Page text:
How do you define the seasons?

My Earth Science classes just finished studying the Sun-Earth-Moon system this unit, which included us delving deep into understanding what causes the seasons. And while I was teaching about the equinoxes and solstices, the scientific “start” and “stop” to each season, I was forced to reflect on how I don’t actually associate the seasons with the time periods they technically occupy.

So what are the seasons if they aren’t astronomical? To me, seasons are associated with what I’m going to call “signifiers”: recurring events, feelings, or phenomenon that I associate with that season. For example, I know Spring technically doesn’t start until March 21, but in my head Spring only starts when we have a warmer day after many cold ones and I see flowers coming out. Summer astronomically starts on June 21st, but my “signifier” that it’s summer (as I’m sure it is for many people) is that the school year has officially ended.

But let us focus on the season we’re in right now: Fall. Fall has always been my favorite season. Growing up in Auburn, Alabama, Fall meant the return to school, the start of football season (or really, marching band season), and weekend ballet rehearsals for the Nutcracker. I have memories of waking up on certain weekends with a dance rehearsal and football concessions work looming ahead of me and thinking “it’s fall”. Even if it was only August!

Liza in a red and blue Nutcracker outfit.
Fun fact, I actually danced the fighting Nutcracker role (the Nutcracker that fights the mice, before he becomes the Nutcracker prince) three years in a row.

And while Fall was technically associated with cooler weather, temperature didn't become a signifier of Fall to me until I left the south and went off to college. It's hard to associate a season with temperature when the temperature is often 80ºF throughout the season.

But as I got older and left the south, my signifiers for Fall expanded, and did begin to include temperature. In college (in Ohio), it meant moving into a new dorm, seeing new faces around campus, and (finally!) that beloved cooler sweater weather. And once I moved to New York, the signifier that it was officially Fall was that first day of 50 degree weather and the fall foliage changing into beautiful yellows, oranges, and reds.

An image of a Maple tree with orange leaves surrounded by other trees with green leaves.
A Maple tree changing colors outside my house in Alabama. While Foliage changing colors does occur in Alabama, it often happened much later in the season and only really happened with particular trees (like this one), so it wasn't one of my more heavily used signifiers.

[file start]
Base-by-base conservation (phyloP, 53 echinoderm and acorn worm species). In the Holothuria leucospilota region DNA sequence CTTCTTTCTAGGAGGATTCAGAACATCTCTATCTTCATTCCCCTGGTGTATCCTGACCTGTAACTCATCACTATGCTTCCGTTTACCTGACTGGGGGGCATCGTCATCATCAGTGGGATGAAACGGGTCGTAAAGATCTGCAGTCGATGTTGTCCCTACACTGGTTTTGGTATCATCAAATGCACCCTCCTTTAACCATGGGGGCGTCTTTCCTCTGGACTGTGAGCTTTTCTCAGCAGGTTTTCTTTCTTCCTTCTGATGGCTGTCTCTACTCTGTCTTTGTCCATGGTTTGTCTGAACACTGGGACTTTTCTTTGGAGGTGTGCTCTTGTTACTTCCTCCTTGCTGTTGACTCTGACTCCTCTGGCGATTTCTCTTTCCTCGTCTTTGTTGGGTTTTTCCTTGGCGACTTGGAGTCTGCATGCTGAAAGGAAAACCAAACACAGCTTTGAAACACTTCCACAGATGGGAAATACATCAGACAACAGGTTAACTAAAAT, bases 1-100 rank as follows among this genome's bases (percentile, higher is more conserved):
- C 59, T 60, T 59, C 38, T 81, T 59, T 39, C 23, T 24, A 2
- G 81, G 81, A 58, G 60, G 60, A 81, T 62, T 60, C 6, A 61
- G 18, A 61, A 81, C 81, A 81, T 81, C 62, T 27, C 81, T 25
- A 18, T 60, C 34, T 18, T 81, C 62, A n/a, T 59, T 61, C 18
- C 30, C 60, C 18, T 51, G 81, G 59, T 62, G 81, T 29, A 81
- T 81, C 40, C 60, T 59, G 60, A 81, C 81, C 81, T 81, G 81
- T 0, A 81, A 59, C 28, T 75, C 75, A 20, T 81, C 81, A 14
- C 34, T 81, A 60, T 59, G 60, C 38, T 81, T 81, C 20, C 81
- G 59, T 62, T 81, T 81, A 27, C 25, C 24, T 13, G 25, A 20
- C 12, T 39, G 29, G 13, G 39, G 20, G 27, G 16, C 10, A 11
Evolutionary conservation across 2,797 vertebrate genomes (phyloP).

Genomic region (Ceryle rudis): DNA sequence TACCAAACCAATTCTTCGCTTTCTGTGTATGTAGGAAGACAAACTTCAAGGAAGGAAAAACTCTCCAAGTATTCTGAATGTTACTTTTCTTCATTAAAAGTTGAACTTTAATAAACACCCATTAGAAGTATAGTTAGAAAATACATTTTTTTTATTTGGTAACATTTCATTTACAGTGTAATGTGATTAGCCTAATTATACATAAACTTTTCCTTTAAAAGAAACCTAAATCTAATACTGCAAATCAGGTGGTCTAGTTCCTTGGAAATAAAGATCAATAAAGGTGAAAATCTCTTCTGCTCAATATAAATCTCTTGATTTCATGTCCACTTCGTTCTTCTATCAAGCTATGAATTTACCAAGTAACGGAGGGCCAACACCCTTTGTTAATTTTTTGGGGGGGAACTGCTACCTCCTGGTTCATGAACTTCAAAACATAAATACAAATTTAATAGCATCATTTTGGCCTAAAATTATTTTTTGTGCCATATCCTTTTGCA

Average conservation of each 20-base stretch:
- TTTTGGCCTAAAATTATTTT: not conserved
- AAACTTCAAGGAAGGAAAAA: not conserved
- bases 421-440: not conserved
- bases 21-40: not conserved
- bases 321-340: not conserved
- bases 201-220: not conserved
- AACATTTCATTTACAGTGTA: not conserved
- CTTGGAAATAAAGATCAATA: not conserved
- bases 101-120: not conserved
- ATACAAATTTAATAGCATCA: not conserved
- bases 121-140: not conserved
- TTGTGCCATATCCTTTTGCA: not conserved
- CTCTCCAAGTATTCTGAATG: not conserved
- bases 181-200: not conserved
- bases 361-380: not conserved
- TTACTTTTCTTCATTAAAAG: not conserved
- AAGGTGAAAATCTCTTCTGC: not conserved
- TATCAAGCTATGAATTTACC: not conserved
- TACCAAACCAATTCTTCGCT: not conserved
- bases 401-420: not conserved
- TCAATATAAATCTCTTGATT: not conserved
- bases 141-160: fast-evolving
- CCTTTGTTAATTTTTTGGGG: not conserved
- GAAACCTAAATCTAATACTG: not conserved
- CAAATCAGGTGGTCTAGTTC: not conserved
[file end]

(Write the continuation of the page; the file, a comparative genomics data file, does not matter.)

Except this year that didn’t happen until Halloween weekend! It was almost as if New York hit the end of daylight savings and then remembered, “Oh yeah… it’s supposed to be Fall!” and finally gave us some cooler weather and pretty foliage (although it still took a few days into November for all of the trees to finally turn). And to be quite honest, during this past week I got quite a few signifiers for "it's winter", making me feel like this Fall was the shortest one yet.

Some things never change: Fall will always be “school season” to me and it will always mean that the Auburn Tigers are playing football (even if I only get updates about it through social media at this point). I wonder what the signifiers would be if I had grown up in the Arctic.

What signifiers make you think “it’s fall”? When will you know that winter has officially begun?

Comments

Sarah Crowley

Hi Liza, Great journal! The signifier I have thought most about as we get into the 'depths' of winter here in Denali is light. We have had snow for a while but we lose a significant amount of light each day as we head to the solstice. Right now I think we get about 5 hours of light! I can't wait til we are back on the upswing! :)

Kathy Ho

Heh, temperature increasingly means nothing for us... yesterday it was 74°! Love your maple tree - it's one of my bucket list items to see the fall color changing...

Erin Towns

Love the storytelling element to your journal. It is cool to read and get to know PolarTREC teachers and what informs perspectives about life. Your photograph of the maple is stellar. Love it!!!